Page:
• Refrain from abusing, harassing, or stalking the accuser
  • Refrain attempting or threatening physical force against the plaintiff or your children
  • Give up your guns, firearms, ammunition, and the accompanying licenses to the proper authorities

The FPO may also order you to pay for fees arising from the abuse, such as:

  • Health insurance payments
  • Mortgage/rent for the family home
  • Medical or dental expenses
  • Costs to repair or replace any property you damaged or removed
  • Therapy, relocation, and moving expenses
  • Payment for loss of earnings or support
  • Legal fees (within reason)

The FPO will expire in three years, but the plaintiff will have the right to renew it. When the expiration period arises, you will be served with another notice and a fresh chance to defend yourself against the order. All the rights and procedures will remain the same.

As a DACA recipient, you're bound to face additional consequences if a permanent PFA is ordered against you. For example, you may not be able to wait out the three years to fight the order since you're required to renew your DACA status each year. DHS may consider the PFA reason enough to deny the renewal of your application, which would leave you vulnerable to deportation.

When a DACA recipient is served with the PFA, the stakes are sky-high. That's why you must contact an experienced criminal defense lawyer as soon as you're served with the PFA. Call the Lento Law Firm at (888) 535-3686 to have a fierce representative at your side, guiding you as you fight this accusation.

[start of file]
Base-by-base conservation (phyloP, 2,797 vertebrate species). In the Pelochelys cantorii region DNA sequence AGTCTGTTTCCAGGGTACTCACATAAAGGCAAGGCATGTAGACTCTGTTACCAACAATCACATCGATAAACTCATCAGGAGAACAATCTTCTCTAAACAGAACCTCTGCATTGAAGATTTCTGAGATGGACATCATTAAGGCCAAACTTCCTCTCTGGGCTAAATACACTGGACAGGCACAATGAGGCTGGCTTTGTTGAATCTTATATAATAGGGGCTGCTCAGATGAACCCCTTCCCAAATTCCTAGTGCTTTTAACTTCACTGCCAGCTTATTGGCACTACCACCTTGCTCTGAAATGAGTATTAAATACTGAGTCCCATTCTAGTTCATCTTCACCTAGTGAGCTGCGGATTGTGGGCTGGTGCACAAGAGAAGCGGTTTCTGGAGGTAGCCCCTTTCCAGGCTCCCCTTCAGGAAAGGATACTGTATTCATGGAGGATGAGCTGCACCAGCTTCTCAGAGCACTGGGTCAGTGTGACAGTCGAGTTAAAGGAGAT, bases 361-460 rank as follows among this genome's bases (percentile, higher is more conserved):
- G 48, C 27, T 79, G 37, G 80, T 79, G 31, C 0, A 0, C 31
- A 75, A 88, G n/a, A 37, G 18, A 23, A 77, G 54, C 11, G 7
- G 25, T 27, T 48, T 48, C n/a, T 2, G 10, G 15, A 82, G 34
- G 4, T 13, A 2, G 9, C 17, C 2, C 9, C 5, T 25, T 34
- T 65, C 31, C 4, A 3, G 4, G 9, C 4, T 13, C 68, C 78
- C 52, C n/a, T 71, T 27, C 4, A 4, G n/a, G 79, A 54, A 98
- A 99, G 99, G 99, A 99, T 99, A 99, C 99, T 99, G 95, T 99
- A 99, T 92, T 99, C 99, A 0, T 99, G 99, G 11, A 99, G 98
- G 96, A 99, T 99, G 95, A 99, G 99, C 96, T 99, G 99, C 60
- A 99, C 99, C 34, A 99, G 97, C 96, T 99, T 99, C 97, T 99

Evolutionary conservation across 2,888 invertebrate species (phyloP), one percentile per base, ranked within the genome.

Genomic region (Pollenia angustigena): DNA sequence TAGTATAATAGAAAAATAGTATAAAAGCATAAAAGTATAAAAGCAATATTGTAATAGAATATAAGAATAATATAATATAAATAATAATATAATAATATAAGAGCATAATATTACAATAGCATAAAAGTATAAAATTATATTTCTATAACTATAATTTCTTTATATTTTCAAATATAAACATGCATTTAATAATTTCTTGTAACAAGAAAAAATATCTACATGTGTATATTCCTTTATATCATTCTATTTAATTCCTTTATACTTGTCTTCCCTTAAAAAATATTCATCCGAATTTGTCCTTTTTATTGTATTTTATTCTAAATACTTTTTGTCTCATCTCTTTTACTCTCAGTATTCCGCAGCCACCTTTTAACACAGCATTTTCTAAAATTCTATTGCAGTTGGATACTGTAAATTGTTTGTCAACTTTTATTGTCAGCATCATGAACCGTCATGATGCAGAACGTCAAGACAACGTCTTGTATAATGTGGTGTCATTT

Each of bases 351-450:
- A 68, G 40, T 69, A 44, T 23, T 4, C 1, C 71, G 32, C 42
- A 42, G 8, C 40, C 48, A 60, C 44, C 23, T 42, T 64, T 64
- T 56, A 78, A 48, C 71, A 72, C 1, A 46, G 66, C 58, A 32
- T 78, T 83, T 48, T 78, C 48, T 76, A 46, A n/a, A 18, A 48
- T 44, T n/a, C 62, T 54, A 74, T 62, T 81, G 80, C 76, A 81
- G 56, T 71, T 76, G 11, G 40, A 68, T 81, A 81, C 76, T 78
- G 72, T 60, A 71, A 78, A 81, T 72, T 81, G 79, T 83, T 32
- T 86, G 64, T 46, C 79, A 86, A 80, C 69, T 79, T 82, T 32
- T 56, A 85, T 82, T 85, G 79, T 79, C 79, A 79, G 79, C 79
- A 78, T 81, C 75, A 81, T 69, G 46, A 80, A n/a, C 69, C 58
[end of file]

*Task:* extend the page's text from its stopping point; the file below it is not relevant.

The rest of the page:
What Happens if I Violate the PFA in Pennsylvania?

It is critical that you obey the terms of your PFA order to the letter. If you violate this order, not only will your actions be used against you in the PFA hearing, but you could be arrested, fined up to $1,000, receive probation, or have to serve up to six months in jail. In addition, if the temporary PFA becomes permanent, it will become a part of the court record and may be accessible to anyone who asks the court for it. These consequences could be enough for the DHS to decide that you should no longer be eligible for DACA.

A PFA order is effective immediately. From the moment you receive it, you must follow those restrictions. You will not be able to call, text, FaceTime, or contact the accuser through social media, not even to ask them a question about the order or ask them to drop it. Depending on the order's terms, it may also mean that you cannot return home (if you were not at home when served) to collect your clothes and personal items. You will have to arrange for someone else to collect your belongings.

Make no assumptions about the restrictions. If you are unclear as to its terms or feel concerned that you might accidentally break one of them, contact a criminal defense lawyer immediately. For example, if you work with the plaintiff, or run a high risk of running into them in a public place, or if the order doesn't extend to your children, you will need to talk to a lawyer to understand how to navigate the situation without risking an accusation of breaching the order. Call experienced Pennsylvania PFA lawyer Joseph D. Lento at (888) 535-3686 for a consultation today.